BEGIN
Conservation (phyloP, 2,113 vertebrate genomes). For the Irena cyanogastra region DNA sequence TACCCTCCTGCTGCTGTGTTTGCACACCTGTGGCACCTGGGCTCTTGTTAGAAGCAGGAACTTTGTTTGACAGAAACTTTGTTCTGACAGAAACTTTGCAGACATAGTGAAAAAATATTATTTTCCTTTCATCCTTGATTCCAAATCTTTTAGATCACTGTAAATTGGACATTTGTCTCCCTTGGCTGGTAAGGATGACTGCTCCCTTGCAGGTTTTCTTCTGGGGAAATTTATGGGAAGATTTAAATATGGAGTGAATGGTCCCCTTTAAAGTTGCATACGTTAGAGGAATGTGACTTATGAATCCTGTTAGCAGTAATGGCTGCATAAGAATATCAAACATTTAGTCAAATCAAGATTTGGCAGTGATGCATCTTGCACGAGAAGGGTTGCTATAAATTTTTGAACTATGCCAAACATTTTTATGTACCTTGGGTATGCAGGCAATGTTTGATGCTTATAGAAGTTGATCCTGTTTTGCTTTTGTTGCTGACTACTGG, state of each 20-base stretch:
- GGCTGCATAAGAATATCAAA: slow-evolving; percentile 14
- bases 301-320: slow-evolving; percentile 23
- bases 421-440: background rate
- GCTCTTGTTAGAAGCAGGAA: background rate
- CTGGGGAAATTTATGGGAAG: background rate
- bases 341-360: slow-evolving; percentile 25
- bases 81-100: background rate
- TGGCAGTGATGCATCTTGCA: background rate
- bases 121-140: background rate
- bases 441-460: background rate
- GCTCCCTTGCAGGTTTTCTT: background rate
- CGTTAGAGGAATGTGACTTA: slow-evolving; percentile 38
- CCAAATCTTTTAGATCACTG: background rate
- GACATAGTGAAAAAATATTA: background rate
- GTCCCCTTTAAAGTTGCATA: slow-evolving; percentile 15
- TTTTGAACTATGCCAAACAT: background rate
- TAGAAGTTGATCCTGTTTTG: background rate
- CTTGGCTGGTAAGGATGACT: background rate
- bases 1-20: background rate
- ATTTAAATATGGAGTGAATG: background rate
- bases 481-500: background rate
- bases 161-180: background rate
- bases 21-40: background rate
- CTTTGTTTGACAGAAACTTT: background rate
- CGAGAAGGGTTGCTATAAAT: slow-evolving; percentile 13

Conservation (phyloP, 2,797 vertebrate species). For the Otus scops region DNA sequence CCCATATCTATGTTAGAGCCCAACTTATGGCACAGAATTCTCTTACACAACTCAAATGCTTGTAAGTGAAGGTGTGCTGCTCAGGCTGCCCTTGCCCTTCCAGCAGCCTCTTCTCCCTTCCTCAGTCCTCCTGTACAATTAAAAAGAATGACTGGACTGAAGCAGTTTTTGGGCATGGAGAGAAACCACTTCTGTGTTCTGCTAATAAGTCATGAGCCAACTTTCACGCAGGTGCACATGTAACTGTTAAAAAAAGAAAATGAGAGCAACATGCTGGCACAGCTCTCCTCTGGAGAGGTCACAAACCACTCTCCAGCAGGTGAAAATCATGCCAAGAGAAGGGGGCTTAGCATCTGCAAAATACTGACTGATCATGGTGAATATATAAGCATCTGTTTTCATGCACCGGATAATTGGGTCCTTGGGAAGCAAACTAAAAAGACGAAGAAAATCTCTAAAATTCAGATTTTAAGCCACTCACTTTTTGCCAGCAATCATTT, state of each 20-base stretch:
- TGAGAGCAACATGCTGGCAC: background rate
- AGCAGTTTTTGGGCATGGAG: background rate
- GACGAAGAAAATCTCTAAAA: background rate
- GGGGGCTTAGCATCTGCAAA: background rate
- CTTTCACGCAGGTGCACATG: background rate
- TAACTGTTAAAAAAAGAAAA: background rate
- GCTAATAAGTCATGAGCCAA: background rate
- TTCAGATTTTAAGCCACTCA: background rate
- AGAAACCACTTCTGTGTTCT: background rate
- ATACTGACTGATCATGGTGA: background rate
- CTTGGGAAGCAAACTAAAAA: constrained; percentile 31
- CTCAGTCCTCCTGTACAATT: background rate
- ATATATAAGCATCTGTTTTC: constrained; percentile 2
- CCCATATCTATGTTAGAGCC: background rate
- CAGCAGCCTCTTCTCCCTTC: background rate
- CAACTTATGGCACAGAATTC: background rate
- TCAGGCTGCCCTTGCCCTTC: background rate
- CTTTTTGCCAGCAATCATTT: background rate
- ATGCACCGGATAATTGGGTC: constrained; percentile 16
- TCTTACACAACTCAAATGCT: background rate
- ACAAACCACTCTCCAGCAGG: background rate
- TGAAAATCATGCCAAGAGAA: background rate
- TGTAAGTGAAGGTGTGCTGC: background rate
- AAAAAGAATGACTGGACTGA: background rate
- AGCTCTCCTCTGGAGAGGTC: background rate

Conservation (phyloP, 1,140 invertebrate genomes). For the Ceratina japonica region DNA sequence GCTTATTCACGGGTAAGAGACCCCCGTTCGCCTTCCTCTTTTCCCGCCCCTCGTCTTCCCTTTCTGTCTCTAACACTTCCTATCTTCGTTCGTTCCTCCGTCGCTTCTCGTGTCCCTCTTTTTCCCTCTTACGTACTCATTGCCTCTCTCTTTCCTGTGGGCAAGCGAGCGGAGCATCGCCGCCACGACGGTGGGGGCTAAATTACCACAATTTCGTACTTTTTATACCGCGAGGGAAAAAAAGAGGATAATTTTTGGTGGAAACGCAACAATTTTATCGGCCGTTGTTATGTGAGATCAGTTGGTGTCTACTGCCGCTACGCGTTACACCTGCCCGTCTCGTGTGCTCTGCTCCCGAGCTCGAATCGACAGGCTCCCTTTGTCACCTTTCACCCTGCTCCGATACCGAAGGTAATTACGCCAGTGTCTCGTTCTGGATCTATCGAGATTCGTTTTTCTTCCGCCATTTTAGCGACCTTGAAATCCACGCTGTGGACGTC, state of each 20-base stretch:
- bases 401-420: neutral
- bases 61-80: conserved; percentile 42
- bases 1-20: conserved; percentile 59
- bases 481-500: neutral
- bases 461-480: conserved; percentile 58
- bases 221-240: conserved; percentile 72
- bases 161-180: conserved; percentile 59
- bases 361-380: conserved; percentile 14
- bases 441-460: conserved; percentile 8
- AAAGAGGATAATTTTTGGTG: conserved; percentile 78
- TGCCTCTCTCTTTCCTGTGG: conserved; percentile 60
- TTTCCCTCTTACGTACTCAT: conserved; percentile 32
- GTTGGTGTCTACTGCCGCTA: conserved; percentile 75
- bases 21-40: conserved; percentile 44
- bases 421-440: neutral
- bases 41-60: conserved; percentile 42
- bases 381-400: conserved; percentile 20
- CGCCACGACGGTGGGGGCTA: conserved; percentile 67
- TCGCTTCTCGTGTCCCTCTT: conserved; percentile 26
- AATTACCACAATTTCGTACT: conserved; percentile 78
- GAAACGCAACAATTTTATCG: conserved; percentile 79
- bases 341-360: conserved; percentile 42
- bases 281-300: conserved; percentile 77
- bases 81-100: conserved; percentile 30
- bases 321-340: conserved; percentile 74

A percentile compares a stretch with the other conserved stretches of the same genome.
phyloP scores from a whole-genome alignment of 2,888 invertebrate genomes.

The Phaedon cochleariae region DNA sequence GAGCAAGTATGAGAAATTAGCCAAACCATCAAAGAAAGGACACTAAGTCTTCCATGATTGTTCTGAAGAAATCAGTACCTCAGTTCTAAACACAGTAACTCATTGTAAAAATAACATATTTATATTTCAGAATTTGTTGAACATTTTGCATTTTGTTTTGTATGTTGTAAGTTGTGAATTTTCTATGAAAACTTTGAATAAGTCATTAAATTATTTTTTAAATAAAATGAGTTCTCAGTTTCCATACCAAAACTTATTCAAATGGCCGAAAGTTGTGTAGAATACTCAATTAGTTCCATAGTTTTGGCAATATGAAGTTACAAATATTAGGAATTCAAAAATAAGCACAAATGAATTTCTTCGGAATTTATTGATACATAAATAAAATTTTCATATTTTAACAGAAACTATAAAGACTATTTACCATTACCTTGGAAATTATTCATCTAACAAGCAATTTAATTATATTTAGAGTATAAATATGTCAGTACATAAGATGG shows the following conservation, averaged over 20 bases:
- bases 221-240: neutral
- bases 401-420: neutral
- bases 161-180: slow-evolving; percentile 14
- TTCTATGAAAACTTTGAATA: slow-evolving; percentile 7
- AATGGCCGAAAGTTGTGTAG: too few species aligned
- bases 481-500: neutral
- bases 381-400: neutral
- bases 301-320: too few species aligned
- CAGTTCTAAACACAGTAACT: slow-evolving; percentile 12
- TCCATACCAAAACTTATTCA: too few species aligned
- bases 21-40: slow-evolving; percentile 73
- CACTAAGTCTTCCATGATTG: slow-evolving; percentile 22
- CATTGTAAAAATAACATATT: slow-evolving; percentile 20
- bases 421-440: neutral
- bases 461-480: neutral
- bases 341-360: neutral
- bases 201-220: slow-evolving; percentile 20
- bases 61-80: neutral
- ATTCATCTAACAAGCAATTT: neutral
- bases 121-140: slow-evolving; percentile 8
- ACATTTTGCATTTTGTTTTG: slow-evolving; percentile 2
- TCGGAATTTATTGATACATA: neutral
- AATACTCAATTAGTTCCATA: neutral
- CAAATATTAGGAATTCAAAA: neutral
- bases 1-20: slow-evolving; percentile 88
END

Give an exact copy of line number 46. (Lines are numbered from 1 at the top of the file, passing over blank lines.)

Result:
- ATGCACCGGATAATTGGGTC: constrained; percentile 16